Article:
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This Unit encourages individual paper, paper session, and roundtable proposals in all areas of Islamic studies. Successful proposals will reflect theoretical and methodological sophistication and engagement with existing scholarship along with innovative examination of Muslim practices, texts, and material culture in diverse contexts and geographies. We encourage the submission of coherent pre-arranged sessions involving multiple scholars, and these could include roundtable or other creative presentation formats.

As an explicit requirement of our Unit, a successful pre-arranged session or panel proposal must incorporate gender diversity. Diversity of race and ethnicity, theoretical method, and rank are also highly encouraged.

If your proposal is accepted and you agree to be on the program, we expect you to show up to participate in your session at the Annual Meeting, barring unforeseeable exceptional circumstances. Please note that the Islamic studies program Units have a policy according to which no-shows may be barred from the program for the following year.

For the 2021 meeting in San Antonio, we are also especially interested in paper and/or panel proposals on:

● As always, we welcome submissions dealing with the Qur’an and the Sunna, law, philosophy, theology, mysticism, ritual, gender and sexuality, modernity and globalization, teaching, religious pluralism, and other areas of general interest. Furthermore, we encourage proposals dealing with Shi’ism within and across these areas.
● graduate session: This session will offer graduate students the opportunity to present for 5 minutes on their dissertation research, followed by short responses from other panelists and open discussion. If you are an advanced graduate student and interested in talking succinctly about your research in this session, please submit a paper proposal through the PAPERS system with the abstract and proposal the same text and length (maximum 150 words) and indicate that your submission is for this special session format at the top of the proposal;
● joy, life, love, beauty in Islamic and Muslim contexts
●Indigeneity, Settler-Colonialism, and Decoloniality in Islamic Studies"?]
●Islamic Studies beyond the North American academy; perspectives from the Global South
●methods in studying Islam/Muslims through social media, digital ethnography, and other digital mediums
●co-sponsored panel with Cultural History of Religion Unit: Twenty Years Since the Towers: 9/11 as an Event in the History of the Discipline —The 2001 al-Qaeda attacks on various US sites were not just an event of political and cultural significance, prompting virulent Islamophobia, new regimes of profiling and racializing religion, and a reformulation of US empire. It was also a major event in the history of the study of religion, prompting several long-overdue reckonings in the discipline. The years that followed saw a thoroughgoing critique of the secularization thesis; a renewed engagement with questions of religious literacy and public scholarship; and a sophisticated new body of work across the various fields of Islamic studies. We invite paper and panel proposals that revisit this formative moment on the occasion of its twentieth anniversary. What histories of this moment have yet to be told? What opportunities were missed? Where do we stand now?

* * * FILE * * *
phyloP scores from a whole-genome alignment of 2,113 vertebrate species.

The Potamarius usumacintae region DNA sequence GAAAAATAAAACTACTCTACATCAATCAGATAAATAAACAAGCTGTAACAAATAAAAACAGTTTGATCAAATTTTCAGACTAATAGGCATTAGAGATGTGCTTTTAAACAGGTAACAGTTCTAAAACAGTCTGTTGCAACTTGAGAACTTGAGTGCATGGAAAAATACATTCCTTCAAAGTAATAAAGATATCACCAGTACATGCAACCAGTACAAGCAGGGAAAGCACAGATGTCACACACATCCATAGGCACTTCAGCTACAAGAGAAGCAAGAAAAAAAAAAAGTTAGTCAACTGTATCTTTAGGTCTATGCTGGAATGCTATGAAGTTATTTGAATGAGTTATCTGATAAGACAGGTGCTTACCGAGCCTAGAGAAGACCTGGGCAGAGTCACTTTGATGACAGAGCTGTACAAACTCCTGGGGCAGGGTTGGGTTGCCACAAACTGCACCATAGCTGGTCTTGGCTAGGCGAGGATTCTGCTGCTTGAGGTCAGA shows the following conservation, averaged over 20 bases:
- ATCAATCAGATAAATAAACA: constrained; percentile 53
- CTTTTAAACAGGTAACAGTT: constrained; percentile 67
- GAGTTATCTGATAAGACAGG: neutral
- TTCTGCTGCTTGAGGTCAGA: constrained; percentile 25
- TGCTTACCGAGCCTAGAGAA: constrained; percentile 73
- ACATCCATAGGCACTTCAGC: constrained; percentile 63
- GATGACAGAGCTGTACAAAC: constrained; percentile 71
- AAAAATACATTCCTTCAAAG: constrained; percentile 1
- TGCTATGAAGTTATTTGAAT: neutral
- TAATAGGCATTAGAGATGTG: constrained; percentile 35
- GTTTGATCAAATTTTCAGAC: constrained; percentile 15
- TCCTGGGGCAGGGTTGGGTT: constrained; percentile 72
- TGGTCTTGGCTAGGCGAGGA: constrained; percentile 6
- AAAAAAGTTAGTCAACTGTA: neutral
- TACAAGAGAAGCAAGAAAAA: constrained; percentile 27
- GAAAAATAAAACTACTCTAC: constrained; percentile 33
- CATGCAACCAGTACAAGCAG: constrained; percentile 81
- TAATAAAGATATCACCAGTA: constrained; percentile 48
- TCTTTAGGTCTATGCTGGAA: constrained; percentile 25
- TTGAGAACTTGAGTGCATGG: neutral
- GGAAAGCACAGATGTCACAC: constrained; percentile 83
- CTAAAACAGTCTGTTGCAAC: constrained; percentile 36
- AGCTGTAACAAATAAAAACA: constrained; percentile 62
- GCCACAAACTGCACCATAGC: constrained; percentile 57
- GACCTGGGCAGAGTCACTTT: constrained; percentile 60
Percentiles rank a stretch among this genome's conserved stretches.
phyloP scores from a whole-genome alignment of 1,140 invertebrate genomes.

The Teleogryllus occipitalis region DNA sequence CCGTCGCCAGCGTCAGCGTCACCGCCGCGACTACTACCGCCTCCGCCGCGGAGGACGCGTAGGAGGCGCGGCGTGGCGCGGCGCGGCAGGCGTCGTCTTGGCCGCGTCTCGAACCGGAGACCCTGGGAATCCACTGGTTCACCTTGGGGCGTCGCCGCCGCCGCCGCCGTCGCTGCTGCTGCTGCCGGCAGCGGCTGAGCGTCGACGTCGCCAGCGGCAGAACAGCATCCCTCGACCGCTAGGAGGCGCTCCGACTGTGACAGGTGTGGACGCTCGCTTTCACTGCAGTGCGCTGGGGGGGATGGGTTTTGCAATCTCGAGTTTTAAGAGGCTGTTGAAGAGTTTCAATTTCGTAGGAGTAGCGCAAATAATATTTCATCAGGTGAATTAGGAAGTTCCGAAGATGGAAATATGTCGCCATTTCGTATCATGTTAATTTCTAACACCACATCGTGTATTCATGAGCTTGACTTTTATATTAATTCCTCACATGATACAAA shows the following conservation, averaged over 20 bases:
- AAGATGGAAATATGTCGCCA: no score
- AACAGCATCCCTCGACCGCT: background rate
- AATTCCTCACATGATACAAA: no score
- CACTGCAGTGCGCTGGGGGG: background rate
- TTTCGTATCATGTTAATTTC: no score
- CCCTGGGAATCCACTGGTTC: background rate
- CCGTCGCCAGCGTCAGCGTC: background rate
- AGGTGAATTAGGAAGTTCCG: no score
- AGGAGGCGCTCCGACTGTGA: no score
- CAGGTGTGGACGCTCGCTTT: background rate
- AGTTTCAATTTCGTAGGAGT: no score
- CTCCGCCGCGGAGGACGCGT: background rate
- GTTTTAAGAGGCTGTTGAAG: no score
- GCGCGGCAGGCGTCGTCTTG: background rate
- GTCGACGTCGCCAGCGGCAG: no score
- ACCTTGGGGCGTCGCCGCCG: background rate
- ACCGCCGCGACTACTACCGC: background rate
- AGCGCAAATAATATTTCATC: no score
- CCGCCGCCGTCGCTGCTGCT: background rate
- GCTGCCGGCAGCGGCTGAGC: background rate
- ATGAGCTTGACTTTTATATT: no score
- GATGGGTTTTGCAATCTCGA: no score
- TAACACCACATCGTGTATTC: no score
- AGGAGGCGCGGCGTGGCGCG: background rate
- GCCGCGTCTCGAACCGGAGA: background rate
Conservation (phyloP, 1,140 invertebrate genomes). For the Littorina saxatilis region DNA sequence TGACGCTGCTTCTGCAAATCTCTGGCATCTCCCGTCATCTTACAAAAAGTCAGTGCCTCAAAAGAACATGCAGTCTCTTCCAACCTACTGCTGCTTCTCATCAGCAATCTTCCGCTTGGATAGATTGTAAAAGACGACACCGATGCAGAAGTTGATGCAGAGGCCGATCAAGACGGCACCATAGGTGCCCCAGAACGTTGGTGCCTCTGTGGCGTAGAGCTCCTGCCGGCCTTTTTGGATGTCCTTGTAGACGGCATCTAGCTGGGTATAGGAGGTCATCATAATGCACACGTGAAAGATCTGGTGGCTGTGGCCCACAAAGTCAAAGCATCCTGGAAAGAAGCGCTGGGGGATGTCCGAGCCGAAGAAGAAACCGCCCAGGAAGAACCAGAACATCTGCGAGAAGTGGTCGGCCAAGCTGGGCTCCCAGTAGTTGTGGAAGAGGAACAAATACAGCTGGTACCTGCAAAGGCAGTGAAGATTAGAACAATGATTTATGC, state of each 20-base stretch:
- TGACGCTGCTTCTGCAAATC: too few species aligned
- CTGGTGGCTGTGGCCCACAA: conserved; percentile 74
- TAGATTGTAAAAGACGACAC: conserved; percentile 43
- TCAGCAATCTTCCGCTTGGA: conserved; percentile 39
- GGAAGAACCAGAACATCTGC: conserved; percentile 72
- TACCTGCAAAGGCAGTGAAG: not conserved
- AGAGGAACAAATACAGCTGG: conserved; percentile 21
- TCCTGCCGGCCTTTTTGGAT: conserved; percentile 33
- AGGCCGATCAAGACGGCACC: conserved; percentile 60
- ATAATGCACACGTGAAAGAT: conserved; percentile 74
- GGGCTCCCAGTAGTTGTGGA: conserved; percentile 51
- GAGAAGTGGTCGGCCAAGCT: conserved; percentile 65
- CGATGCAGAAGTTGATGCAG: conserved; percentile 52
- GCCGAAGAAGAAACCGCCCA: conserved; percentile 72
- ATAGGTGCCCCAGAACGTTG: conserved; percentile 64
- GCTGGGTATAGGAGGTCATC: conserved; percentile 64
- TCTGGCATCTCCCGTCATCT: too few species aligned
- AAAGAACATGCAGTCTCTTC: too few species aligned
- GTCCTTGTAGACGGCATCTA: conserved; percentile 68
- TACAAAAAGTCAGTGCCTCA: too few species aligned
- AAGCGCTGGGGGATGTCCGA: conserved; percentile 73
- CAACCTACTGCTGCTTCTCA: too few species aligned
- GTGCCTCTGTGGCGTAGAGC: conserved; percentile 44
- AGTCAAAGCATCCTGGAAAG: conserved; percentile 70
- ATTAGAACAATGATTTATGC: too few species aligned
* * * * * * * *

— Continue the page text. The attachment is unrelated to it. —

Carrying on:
Mission Statement:

This Unit is a home for the academic study of Islam within the AAR. This Unit encompasses various approaches and subjects, from Qur’anic studies to modern reform movements and from textual research to sociology. The Unit also has enduring interests in pedagogical issues associated with the teaching of Islam and prioritizes, through two signature sessions, mentoring of early-career scholars. The purpose of the Unit is both to provide a forum for dialogue among differing approaches and projects within Islamic studies and also to provide opportunities for the discussion of work that affects the overall field of the study of religion. We normally meet for five to seven sessions at each Annual Meeting. We often coordinate our work with other Islam-related AAR Program Units, including the Contemporary Islam Unit, the Islam, Gender, Women Unit, the Islamic Mysticism Unit, Teaching Islamophobia Unit, and the Qur’an Unit.

Method of Submission:




Zaid Adhami, za2@williams.edu

Elliott Bazzano, bazzanea@lemoyne.edu


Steering Committee:

Shatha Almutawa, skalmuttawa@yahoo.com

Samah Choudhury, schoudhury@ithaca.edu

Shankar Nair, san2k@virginia.edu

Kristian Petersen, kristianpetersen20@mac.com

Walid Saleh, walid.saleh@utoronto.ca


Session Allotment: Tier 5 – Three 2-hour sessions and three 90-minute sessions

Next Review: 2025